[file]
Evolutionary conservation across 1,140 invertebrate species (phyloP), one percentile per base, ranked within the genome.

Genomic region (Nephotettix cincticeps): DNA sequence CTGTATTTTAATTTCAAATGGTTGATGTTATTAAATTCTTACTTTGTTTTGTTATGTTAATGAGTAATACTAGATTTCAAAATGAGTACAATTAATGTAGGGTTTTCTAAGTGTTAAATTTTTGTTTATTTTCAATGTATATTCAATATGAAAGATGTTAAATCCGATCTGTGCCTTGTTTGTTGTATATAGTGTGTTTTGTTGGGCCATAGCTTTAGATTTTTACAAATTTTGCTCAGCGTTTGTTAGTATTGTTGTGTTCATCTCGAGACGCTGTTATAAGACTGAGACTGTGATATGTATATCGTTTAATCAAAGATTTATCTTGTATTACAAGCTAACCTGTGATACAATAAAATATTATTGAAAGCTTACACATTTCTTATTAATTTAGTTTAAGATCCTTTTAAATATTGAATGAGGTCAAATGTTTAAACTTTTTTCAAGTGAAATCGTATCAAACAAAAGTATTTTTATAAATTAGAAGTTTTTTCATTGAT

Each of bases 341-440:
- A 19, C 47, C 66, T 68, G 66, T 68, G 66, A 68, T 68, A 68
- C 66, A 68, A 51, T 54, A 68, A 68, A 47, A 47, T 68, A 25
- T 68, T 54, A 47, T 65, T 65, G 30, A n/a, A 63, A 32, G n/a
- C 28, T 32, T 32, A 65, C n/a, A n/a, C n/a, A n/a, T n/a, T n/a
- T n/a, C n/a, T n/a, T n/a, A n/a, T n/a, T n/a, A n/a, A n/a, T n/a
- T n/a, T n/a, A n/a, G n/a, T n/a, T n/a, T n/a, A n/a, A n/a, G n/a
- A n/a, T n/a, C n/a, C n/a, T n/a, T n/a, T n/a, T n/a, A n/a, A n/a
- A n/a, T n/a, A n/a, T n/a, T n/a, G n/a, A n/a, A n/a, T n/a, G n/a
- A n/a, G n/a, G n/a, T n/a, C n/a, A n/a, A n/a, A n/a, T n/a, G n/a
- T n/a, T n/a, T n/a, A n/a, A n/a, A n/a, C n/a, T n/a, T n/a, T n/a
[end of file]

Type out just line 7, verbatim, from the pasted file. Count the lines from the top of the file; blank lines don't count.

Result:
- C 28, T 32, T 32, A 65, C n/a, A n/a, C n/a, A n/a, T n/a, T n/a